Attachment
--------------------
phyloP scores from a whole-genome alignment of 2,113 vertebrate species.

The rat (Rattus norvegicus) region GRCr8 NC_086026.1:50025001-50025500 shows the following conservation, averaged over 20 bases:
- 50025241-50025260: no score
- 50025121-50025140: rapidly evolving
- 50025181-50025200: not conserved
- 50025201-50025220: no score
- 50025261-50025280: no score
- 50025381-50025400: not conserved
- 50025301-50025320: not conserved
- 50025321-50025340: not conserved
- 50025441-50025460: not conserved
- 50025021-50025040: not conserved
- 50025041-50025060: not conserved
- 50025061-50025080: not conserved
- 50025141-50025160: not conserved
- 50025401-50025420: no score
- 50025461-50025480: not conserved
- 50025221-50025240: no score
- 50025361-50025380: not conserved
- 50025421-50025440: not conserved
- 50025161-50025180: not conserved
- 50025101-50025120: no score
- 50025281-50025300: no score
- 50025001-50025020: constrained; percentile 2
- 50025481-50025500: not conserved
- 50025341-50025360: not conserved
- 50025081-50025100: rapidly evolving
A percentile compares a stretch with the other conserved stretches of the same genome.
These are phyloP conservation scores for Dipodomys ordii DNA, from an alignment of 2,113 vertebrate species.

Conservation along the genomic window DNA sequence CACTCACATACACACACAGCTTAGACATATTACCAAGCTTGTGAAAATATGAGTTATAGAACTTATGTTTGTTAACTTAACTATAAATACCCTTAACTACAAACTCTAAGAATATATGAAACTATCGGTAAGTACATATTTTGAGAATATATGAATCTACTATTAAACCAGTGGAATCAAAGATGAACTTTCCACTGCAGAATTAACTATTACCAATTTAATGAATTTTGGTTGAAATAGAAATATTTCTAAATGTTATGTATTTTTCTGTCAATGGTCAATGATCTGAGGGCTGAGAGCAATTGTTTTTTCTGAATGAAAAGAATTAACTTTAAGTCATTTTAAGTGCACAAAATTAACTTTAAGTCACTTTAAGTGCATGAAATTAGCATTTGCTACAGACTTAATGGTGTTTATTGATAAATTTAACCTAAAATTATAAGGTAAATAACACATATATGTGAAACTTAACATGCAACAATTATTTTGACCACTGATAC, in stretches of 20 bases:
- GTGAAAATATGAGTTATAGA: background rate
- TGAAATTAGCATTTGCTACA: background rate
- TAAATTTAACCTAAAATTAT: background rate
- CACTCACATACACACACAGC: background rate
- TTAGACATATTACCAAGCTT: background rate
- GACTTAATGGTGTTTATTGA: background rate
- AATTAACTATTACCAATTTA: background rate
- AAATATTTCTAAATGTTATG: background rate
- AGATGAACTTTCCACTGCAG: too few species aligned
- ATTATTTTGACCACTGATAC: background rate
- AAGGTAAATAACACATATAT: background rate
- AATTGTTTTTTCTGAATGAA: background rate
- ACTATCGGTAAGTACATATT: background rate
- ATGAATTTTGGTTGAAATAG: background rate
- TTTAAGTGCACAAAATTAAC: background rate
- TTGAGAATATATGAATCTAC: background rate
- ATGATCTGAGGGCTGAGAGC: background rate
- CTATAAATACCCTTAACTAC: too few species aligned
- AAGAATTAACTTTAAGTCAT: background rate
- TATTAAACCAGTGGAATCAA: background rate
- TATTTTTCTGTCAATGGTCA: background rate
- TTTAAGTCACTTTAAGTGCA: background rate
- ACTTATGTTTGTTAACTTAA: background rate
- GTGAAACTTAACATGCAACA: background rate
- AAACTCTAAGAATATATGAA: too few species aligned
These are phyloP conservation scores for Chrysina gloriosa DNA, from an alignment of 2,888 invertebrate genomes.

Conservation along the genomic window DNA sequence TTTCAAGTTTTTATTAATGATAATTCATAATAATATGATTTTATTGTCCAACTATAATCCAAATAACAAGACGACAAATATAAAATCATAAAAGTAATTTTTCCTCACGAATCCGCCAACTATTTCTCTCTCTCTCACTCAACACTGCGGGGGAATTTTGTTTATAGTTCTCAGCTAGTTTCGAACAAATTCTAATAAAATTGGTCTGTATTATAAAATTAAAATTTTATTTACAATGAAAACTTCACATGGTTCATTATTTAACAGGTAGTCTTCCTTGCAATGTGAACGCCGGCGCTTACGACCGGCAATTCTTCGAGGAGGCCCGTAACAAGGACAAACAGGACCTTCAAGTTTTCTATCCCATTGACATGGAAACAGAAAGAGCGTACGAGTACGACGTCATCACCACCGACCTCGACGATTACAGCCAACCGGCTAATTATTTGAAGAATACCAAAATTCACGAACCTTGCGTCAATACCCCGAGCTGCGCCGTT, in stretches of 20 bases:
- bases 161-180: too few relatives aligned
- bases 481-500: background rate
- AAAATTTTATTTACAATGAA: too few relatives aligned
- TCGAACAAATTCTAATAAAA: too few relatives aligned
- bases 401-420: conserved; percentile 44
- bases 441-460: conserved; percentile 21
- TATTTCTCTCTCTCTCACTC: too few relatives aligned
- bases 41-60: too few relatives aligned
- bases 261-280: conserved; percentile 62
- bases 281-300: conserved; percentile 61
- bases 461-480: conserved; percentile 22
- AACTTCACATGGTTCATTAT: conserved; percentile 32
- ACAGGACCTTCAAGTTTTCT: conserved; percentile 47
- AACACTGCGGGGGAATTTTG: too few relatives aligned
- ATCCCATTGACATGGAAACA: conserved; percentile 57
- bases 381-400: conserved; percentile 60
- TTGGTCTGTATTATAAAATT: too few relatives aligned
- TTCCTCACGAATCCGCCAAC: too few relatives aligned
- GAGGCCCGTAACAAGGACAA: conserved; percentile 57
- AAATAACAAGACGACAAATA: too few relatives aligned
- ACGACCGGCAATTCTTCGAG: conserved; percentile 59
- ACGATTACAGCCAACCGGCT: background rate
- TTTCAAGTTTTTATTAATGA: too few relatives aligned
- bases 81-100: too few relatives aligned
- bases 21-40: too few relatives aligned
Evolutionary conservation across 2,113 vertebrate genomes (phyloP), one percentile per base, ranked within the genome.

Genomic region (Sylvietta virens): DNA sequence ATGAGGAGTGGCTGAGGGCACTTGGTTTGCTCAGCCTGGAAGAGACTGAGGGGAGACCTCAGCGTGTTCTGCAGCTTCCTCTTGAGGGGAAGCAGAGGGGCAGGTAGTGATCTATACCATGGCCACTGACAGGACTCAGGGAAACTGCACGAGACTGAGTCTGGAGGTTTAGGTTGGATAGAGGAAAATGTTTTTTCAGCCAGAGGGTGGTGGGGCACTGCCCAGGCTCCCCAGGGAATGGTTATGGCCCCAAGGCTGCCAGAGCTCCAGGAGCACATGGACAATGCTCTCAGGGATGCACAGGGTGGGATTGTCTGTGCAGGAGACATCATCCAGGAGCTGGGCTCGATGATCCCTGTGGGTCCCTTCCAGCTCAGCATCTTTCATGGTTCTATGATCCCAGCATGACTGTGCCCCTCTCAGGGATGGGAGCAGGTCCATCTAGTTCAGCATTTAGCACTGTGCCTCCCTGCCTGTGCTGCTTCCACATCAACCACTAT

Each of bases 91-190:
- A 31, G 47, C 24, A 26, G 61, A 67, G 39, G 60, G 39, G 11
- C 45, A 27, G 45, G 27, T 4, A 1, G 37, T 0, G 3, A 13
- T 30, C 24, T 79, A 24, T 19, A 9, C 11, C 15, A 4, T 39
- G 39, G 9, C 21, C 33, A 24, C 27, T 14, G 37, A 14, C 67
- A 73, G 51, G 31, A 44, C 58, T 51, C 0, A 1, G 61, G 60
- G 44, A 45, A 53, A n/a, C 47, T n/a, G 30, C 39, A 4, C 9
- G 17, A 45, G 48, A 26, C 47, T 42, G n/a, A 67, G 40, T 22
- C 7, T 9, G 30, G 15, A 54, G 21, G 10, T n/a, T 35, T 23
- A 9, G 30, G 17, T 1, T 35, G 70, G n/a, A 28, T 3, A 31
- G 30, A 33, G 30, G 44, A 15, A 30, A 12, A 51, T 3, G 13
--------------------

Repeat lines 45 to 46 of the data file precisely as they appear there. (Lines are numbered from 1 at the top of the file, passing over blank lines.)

- TTTAAGTGCACAAAATTAAC: background rate
- TTGAGAATATATGAATCTAC: background rate